How to Use a Cast Iron Teapot – Care and Buying Guide

Cast iron teapots originated in 17th century Japan and have recently gained popularity in the West. Last year, we bought a cast iron kettle and learned how to take care of it. It’s a bit different from common teapot materials, but we say viva la difference! We have enjoyed learning how to use a cast iron teapot.

how to use a cast iron teapot
how to use a cast iron teapot

The tea is so delicious, and we wrote this article to pass on everything we’ve learned. By the time you’re done, you’ll know how to use a cast iron kettle and be able to choose the one that’s right for you.

What is the difference between a Teapot and a Tea Kettle

The two are sometimes referred to interchangeably; however, a teapot generally is used for steeping tea or coffee, serving or pouring tea. A tea kettle is designed for higher heat temperatures or applications and is used for heating, boiling water, and brewing tea. Used together, a tea kettle and teapot can make for a delicious and refreshing cup of tea, green tea, herbal tea, or coffee.

Using a Teapot

Cast iron requires special care, as anyone with this type of cooking equipment can verify. Proper seasoning and cleaning are a must. The steps for seasoning and proper cleaning prevent rust and odors while improving the taste of tea. Using a cast iron kettle is no different. The process is much easier than caring for cookware.

How to Use a Cast Iron Teapot

  1. Fill your teapot or tea kettle with drinking water
  2. Bring your cold water or warm water to a boil
  3. Let the water cool to the desired temperature
  4. Measure your tea leaves and put them into your infuser
  5. Place the infuser into your teapot and let the tea steep
  6. Remove the infuser and set it aside
  7. Pour your tea and enjoy!

How To Season A Cast Iron Teapot Interior

Just like cast iron pots and pans, cast iron teapots need seasoning before they’re used the first time. Mercifully, this only takes 3 steps and does not take a long time.

  1. Add 5 to 10 grams of tea leaves to water and boil water for 10 to 20 minutes
  2. Pour the hot water out of the teapot
  3. Repeat boiling with water 2 to 3 times until the water runs clear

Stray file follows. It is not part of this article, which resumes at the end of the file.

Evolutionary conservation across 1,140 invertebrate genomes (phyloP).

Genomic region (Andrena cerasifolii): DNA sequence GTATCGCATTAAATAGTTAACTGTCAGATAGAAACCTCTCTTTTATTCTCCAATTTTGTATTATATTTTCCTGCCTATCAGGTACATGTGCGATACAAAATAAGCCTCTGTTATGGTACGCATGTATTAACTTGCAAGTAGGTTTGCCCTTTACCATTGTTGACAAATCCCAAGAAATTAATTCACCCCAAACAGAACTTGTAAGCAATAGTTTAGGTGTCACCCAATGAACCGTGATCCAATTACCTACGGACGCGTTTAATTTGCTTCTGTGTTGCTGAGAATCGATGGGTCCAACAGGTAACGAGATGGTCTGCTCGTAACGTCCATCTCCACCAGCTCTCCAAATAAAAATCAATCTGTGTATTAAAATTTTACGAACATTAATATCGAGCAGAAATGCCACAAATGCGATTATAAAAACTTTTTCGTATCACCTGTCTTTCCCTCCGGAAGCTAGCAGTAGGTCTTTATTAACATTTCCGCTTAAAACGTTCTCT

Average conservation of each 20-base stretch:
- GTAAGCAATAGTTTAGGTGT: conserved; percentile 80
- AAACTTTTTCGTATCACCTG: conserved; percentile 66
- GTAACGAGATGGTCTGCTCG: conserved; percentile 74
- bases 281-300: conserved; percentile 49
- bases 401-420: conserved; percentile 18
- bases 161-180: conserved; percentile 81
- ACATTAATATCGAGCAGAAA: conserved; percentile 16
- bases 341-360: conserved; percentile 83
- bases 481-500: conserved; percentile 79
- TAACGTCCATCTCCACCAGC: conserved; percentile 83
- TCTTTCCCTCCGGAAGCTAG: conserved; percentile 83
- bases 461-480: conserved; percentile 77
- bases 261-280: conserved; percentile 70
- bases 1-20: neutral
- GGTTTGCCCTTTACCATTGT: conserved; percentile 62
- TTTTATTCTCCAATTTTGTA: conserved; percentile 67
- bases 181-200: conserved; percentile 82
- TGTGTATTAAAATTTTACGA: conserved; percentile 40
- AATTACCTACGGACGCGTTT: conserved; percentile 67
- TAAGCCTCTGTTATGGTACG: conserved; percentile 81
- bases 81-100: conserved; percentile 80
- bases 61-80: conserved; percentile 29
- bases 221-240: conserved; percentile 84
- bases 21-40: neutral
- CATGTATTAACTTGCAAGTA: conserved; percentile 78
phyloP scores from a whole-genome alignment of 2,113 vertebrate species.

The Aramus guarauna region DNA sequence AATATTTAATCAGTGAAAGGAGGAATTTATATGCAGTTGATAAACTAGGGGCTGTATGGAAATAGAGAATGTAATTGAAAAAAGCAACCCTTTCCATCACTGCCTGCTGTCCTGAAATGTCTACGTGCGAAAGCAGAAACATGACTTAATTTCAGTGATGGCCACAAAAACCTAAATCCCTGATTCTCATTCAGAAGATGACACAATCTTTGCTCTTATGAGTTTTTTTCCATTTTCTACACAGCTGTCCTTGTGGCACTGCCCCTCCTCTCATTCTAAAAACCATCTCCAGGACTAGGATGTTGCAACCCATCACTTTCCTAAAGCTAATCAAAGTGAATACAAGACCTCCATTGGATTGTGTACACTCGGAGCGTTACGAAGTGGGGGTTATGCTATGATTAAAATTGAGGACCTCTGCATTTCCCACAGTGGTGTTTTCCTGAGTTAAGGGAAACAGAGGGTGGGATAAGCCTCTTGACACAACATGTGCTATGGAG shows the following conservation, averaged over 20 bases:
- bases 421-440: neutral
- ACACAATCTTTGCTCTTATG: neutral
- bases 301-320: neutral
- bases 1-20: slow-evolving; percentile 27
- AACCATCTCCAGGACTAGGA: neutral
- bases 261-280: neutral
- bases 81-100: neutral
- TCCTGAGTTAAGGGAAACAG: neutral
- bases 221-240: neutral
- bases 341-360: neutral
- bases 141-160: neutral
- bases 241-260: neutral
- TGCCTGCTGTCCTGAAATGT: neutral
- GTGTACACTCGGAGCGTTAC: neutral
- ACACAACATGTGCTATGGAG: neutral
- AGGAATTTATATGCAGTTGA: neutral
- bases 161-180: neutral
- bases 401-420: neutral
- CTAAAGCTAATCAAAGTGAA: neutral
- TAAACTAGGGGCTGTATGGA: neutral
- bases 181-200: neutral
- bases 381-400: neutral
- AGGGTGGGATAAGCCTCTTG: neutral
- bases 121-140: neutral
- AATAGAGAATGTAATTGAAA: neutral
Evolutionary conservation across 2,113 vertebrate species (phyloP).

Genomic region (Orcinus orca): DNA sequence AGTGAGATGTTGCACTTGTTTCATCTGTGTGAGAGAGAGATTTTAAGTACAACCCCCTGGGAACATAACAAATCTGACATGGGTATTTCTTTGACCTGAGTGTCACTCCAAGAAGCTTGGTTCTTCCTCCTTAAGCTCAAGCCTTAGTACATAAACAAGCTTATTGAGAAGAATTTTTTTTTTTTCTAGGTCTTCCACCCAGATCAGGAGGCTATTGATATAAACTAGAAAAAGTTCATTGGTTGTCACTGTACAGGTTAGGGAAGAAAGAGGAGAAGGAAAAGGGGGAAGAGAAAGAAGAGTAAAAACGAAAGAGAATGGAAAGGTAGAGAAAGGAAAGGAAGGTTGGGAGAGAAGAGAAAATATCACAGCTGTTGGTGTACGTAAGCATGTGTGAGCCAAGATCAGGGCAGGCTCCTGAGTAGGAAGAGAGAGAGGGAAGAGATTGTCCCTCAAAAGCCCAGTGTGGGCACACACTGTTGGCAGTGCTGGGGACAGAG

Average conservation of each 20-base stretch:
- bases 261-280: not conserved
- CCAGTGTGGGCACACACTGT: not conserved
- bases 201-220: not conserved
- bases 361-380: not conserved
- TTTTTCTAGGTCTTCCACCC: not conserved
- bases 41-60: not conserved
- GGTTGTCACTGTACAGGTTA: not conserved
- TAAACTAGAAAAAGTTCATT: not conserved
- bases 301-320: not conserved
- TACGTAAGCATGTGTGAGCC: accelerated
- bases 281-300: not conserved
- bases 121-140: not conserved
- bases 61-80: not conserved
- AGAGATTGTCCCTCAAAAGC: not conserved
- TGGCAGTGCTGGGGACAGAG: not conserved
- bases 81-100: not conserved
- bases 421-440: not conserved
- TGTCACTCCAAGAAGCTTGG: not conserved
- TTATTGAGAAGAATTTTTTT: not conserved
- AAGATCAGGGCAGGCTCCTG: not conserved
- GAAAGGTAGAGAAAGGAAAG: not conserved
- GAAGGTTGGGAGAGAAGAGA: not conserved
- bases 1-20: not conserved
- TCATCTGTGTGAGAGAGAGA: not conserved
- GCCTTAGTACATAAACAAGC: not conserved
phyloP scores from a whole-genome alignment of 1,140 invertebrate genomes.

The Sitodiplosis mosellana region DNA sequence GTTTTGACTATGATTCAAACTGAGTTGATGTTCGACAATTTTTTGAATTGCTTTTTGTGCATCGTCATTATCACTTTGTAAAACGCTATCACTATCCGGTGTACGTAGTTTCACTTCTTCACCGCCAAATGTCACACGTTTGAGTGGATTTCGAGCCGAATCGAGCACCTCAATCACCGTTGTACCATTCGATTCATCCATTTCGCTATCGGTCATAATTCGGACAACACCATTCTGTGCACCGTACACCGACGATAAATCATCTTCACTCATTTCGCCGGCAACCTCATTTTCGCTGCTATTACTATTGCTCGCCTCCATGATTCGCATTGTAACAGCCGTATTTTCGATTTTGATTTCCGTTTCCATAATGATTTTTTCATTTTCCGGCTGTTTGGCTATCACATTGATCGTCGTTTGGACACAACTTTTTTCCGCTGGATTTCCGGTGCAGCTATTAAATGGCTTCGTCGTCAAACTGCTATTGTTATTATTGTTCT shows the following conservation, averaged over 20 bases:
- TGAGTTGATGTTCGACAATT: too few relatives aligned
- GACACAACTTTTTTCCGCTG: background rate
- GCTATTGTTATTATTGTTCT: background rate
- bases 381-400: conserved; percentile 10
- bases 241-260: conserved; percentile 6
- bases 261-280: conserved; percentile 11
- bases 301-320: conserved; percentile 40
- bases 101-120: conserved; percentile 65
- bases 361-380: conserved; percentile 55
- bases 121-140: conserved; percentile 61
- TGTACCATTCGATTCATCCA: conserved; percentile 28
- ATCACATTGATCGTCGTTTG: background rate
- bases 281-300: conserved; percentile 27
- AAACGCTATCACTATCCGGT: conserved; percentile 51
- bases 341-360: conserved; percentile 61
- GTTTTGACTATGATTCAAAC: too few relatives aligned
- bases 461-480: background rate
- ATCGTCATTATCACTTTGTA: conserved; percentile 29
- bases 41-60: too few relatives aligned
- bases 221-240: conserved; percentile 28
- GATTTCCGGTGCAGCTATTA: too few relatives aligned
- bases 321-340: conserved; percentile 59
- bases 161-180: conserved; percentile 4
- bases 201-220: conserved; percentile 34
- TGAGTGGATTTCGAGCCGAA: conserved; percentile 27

4. Leave the lid off your teapot to allow leftover water to evaporate
  5. Let your teapot dry. You are now ready to start making tea !

How does this season a cast iron teapot? The tannin or tannic acid from the tea leaves and the iron from the kettle react to form a film over the cast iron. This protects the kettle from rust.

How to Clean Cast Iron Teapot

Cast iron tea kettle rust can occur if you don’t clean your kettle correctly. Luckily, cleaning a tea kettle is easy.

First, pour out the remaining tea and rinse the inside of the kettle or teapot with warm water and optionally a soft brush. Then, wipe the outside of the teapot dry with a clean cloth but also a soft cloth. Finally, remove the lid and allow both the lid and pot to air dry. Voila! Clean.

Check out these additional tea kettle cleaning steps. Even the laziest tea drinkers can manage!

Can You Put A Cast Iron Teapot on Stove Tops?

Tetsu Kyusu vs Tetsubin

Cast iron teapots come in two varieties. Tetsukyusu or Tetsu Kyusu is not for boiling water and should only be used to brew tea. Tetsukyusu has an enamel coating on the inside and can’t be used on the stove or over flames. The heat could potentially cause the enamel to crack; therefore, this teapot style is only to steep tea. The other teapot Tetsubin is 100% cast iron and is best for boiling and steeping. Therefore, this kettle is good to go on your kitchen stove, your camp stove, a charcoal fire, and the open flame of a campfire. A cast-iron teapot is pretty versatile for use with just about any heat source (excluding microwave, safety first). Just push aside the cast iron griddle and pans and make space on your stovetop for your teapot.

Buyer’s Guide to the Best Cast Iron Teapot

When it comes to cast iron kettles, one size does not fit all! The following guide will help you choose the best cast iron tea kettle that meets your needs and wants.

Best Cast Iron Teapot: Hwagui Large Teapot

This Hwagui Large Cast Iron Teapot is the best pot on our list in our opinion. High-quality iron releases the antioxidant Fe and improves your health benefits. Similarly, the iron also makes water softer and less bitter, allowing the true flavor of the tea to come forward. The bitterness comes from the tannins or tannic acid found in the tea leaves.